If there was ever a time to say "we're only human," this is it. One of the not so dirty little secrets of digital security is how "Password" and "123456" are the two most common passwords. In fact, there's even a list of the top 25 passwords. But with a list of the passwords to over 14 million accounts (a very projectable sample of humans), coming up with a relatively accurate list of the top 500 or 1000 passwords that people use isn't too difficult either. The hackers apparently did this too. By now, if you've read this far, you're asking "What about the celebrities' email addresses (which is what Apple uses for Apple IDs)? How were they discovered?"  My answer, even if for only a moment in time, this information is relatively discoverable, especially for celebrities.

There's no telling how long the hackers used iBrute to dig for the passwords for targeted Apple IDs. But once they had them, it would have been a mountain of work to login to the celebrities' iCloud accounts and pour through all of their photos looking for anything sensitive. With the clock still ticking, they would need something that off-loaded the photos to local storage before any of those IDs and passwords changed. For that, the hackers allegedly turned to the same software that law enforcement agencies use to download photos in bulk; a product called Elcomsoft Phone Password Breaker (EPPB) that Wired referred to as the Police Tool That Pervs Use to Steal Nude Pics From Apple’s iCloud. According to Wired, "EPPB lets anyone impersonate a victim’s iPhone and download its full backup rather than the more limited data accessible on" Once the hackers had all of the images on their own hard drives, there was nothing standing between them and a very embarrassing event for both the celebrities and Apple.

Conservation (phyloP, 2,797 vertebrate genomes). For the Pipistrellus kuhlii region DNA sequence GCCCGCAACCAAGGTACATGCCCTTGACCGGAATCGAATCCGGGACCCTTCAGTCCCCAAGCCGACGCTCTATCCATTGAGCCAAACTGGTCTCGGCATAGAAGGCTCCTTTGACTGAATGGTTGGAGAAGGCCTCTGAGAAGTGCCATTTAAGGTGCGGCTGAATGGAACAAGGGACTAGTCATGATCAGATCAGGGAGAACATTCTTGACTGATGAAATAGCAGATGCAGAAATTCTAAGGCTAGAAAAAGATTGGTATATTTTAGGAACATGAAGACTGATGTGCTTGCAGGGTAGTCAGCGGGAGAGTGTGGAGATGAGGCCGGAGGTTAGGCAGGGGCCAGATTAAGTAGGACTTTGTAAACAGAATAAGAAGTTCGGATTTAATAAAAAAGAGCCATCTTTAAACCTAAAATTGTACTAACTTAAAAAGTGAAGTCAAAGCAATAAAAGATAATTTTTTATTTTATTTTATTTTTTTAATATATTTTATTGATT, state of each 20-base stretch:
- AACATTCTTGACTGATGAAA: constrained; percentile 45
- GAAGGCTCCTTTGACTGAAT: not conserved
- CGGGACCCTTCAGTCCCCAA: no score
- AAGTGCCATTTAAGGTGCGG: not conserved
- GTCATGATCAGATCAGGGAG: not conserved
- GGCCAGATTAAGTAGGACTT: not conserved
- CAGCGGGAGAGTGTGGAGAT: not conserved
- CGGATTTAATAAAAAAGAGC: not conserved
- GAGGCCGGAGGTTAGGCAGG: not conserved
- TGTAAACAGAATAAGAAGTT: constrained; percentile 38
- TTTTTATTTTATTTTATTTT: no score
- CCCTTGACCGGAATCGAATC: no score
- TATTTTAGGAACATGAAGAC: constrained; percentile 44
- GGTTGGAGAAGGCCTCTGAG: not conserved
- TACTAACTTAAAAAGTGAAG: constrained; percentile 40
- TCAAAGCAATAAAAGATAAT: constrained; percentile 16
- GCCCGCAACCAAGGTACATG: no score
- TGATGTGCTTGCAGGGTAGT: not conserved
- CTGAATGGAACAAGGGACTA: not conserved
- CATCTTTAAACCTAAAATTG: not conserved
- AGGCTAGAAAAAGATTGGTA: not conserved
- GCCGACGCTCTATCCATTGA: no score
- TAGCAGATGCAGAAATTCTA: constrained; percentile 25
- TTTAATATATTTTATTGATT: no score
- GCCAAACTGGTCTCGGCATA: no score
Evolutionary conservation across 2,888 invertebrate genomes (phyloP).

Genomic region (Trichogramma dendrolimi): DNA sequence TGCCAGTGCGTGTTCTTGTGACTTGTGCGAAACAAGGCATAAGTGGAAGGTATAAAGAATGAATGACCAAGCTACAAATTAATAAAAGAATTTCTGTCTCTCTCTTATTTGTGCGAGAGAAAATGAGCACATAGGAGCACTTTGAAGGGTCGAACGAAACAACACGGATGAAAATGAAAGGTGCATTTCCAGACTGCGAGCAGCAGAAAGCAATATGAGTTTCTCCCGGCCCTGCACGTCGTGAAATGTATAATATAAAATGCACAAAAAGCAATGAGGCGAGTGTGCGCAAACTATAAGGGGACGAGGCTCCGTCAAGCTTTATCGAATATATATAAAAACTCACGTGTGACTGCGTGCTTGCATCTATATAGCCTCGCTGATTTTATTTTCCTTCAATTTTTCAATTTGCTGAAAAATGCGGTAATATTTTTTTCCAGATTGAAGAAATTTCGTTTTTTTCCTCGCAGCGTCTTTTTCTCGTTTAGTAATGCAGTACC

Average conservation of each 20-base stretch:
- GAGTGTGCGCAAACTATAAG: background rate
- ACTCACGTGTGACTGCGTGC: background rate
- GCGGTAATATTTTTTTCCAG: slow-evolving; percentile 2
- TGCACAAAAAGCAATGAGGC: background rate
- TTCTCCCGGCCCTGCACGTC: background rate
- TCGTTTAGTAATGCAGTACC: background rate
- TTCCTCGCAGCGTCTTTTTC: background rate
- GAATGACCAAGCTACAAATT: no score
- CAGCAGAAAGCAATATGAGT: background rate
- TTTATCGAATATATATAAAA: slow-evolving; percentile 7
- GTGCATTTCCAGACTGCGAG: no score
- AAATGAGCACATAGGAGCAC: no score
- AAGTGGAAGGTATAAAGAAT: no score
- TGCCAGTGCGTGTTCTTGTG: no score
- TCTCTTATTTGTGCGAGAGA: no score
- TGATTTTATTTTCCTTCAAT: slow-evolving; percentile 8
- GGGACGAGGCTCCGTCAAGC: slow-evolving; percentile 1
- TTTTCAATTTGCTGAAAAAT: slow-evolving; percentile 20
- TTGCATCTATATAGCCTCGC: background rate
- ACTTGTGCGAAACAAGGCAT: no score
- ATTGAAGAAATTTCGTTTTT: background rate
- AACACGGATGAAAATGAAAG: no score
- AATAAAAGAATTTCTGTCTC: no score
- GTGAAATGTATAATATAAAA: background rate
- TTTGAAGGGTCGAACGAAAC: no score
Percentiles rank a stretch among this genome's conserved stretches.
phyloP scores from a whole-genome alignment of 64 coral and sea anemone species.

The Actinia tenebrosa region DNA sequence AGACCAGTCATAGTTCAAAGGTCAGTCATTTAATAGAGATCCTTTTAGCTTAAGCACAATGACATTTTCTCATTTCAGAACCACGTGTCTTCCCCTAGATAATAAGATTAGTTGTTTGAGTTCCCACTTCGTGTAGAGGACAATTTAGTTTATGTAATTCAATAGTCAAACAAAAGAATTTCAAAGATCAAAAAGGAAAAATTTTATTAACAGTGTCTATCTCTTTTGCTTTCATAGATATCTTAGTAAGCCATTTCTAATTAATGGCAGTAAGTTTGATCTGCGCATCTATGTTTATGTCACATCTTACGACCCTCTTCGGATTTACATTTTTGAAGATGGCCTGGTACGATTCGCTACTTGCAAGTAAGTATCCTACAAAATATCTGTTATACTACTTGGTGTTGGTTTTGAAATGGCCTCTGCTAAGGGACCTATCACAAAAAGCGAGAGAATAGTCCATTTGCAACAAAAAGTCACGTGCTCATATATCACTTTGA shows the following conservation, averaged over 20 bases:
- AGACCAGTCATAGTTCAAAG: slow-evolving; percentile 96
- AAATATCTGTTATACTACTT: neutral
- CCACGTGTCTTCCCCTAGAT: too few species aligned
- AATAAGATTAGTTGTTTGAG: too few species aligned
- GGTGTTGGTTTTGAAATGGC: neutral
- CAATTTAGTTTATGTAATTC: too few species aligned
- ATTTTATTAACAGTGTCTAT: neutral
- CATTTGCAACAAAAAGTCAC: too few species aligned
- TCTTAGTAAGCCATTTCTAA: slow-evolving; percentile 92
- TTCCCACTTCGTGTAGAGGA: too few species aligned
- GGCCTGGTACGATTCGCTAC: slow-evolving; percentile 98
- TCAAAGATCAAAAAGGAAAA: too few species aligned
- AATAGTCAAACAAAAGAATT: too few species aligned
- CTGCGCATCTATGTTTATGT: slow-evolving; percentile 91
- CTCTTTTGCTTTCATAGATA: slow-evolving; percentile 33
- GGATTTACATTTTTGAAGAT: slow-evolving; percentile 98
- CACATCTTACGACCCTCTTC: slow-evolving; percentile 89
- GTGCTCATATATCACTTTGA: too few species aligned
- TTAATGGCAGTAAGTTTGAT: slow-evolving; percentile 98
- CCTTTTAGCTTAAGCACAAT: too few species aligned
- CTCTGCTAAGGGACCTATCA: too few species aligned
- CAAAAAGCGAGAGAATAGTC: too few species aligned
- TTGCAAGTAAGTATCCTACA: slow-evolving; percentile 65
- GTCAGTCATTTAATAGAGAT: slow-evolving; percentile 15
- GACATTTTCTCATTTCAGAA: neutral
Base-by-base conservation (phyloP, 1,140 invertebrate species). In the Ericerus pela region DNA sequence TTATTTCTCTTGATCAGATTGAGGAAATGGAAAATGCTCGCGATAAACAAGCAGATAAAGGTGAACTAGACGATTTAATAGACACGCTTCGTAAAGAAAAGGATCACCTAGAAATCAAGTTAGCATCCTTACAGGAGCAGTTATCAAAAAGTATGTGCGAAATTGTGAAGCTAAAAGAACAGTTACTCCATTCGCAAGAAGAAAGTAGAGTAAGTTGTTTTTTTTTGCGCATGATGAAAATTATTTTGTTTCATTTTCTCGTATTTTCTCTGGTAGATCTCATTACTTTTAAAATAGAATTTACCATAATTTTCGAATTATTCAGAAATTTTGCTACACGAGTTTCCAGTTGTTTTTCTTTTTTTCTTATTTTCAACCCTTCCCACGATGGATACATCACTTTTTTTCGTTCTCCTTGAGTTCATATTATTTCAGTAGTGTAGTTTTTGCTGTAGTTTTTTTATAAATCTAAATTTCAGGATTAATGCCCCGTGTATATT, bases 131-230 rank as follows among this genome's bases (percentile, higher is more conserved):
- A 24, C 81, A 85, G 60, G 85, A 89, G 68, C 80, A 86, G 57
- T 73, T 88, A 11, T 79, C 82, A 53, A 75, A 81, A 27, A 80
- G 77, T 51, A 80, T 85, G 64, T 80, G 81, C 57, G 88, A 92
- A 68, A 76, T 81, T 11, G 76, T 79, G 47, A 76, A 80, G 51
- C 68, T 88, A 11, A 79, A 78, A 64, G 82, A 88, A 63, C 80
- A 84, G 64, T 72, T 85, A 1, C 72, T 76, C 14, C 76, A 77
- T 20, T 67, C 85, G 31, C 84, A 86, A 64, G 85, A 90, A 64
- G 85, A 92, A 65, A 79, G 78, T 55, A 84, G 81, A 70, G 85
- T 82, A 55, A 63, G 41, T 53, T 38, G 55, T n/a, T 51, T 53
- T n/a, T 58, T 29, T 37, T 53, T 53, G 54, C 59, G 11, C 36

Circumstancial Evidence

Again, it's important to note that Apple has not confirmed the majority of these details nor has it disclosed a technical account of the matter that refutes them. Since the attack, Apple has apparently applied rate limiting to the Find My iPhone API entry point. In an article published on Sept 1, 2014, reported how various developers, using their own Apple accounts, confirmed iBrute's ability to exercise a brute force attack through the Find My iPhone API. According to the report, Apple introduced rate limiting at 3:20am PT that day, effectively neutralizing iBrute's method of attack. In an interview with the Wall Street Journal, the company's CEO Tim Cook suggested that "celebrities' iCloud accounts were compromised when hackers correctly answered security questions to obtain their passwords, or when they were victimized by a phishing scam to obtain user IDs and passwords."  The WSJ article went on to say that "Apple will broaden its use of an enhanced security system known as two-factor authentication" and also said that Cook claimed that "none of the Apple IDs and passwords leaked from the company's servers."